China labor strike
Police patrol as workers go on strike at the factory area of Yue Yuen Industrial, in Dongguan, Guangdong province, on April 18, 2014. The strike at Yue Yuen, which says it is the world's largest branded footwear manufacturer and made more than 300 million pairs of shoes last year, is not just one of China's biggest in recent years, it's also more clearly driven by workers' fears that they have been scammed by an opaque and convoluted welfare payment system. Reuters

In a global environment more sensitized than ever to causes like living wages and worker safety, thousands of Chinese in Dongguan, a southern city with a population of more than eight million, walked off their jobs making sneakers for well-known global brands like Reebok, Nike and Adidas this month, triggering one of China's biggest labor strikes in years as they demand better pay and benefits.

And they're not showing any signs of returning to work.

“On April 5, there was a demonstration by the workers in the streets,” Kevin Slaten, program coordinator at New York-based watchdog group China Labor Watch, said by telephone on Tuesday. “Then there was a lull where the workers met and discussed, and then the issue exploded on April 14. You’re looking at basically a half-month of work interruptions. That’s a significant amount of time for a company.”

The workers are demanding past unpaid social insurance, a 30 percent pay increase from their base monthly pay of about $240, and a one-time payment based on seniority. The company counter-offered to pay a living subsidy of about $37 a month, to begin paying fully into the workers’ pension plans by next month, and to provide the unpaid social insurance by the end of 2015.

China’s expanding global manufacturing presence has emboldened the workers, who are aware of their contribution to the country's economic growth, and they're increasingly demanding better pay and benefits. They're doing it by putting pressure on the factory owners whom the large international shoe companies contract to keep prices low enough to appeal to Western consumers and bottom-line-focused shareholders.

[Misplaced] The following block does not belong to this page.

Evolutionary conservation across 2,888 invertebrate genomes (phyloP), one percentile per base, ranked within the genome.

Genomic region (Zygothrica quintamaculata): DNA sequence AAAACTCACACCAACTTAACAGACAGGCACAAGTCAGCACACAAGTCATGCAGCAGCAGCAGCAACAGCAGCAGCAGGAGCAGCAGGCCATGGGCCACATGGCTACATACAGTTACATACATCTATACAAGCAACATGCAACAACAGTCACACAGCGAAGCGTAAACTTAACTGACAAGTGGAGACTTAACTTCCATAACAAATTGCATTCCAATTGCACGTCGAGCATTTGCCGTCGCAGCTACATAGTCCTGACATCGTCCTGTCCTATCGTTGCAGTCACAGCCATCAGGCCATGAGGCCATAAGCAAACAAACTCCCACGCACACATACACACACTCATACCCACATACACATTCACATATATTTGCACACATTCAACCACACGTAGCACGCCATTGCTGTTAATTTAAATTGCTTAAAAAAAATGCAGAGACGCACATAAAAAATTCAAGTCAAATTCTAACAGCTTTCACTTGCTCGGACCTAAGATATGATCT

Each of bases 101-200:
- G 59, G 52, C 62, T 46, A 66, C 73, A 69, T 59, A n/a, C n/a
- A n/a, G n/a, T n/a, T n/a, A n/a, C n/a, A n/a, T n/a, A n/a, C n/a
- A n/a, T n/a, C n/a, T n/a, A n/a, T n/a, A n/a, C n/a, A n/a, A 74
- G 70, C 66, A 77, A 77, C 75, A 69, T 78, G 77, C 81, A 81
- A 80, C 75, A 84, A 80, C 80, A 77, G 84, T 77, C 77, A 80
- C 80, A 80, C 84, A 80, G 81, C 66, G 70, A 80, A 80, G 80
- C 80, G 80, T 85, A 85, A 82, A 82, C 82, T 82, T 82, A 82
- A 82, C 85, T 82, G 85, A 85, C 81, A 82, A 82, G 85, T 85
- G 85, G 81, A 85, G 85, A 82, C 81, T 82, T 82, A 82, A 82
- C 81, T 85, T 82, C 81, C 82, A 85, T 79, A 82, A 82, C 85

A 2011 law requiring companies to enroll workers in pensions, health insurance plans and workers' comp programs, among other benefits, is at the heart of the current strike. Striking employees claim that Yue Yuen Industrial Holdings Ltd. (HKG:0551) shortchanged their retirement plans and made them difficult to access.

As many as 30,000 workers had not accepted Yue Yuen's offer as of Tuesday. That's about 75 percent of the the factory's staff. The strike spread on Monday to a second factory in neighboring Jiangxi province, where about 2,000 employees arrived, clocked in and then struck.

China Labor Watch said the striking workers earn about $400 a month, including overtime. “It’s very important to point out that this includes overtime, which many of these workers depend on,” Slaten said. The workers at the Jiangxi facility returned to work on Tuesday, but “we don’t know if this is temporary,” he added.

Yue Yuen’s parent company, Pou Chen Corp. (TPE:9904), which is based in Taichung, Taiwan, and the Douggan city government are currently negotiating a settlement. The city is located near a special economic region in the Pearl River Delta that's had numerous flare-ups of factory unrest in recent years. In 2011, locals ransacked government buildings in Lufeng city while protesting land appropriations. That same year, workers at a Yue Yuen-owned shoe factory in the town of Huangjiang, which makes shoes for Boston-based New Balance, clashed with police and overturned cars as they protested their working conditions and salaries.

In the late 90s, there were about 10,000 work-related protests, according to China’s minister of public security. A decade later, that number approached 90,000, according to Hong Kong-based China Labour Bulletin.

Yue Yuen’s share price fell 5.17 percent to $3.19 on Tuesday. Markets were closed in Hong Kong on Monday due to the Easter holiday.

Here’s a video of the demonstration that China Labor Watch posted on April 15: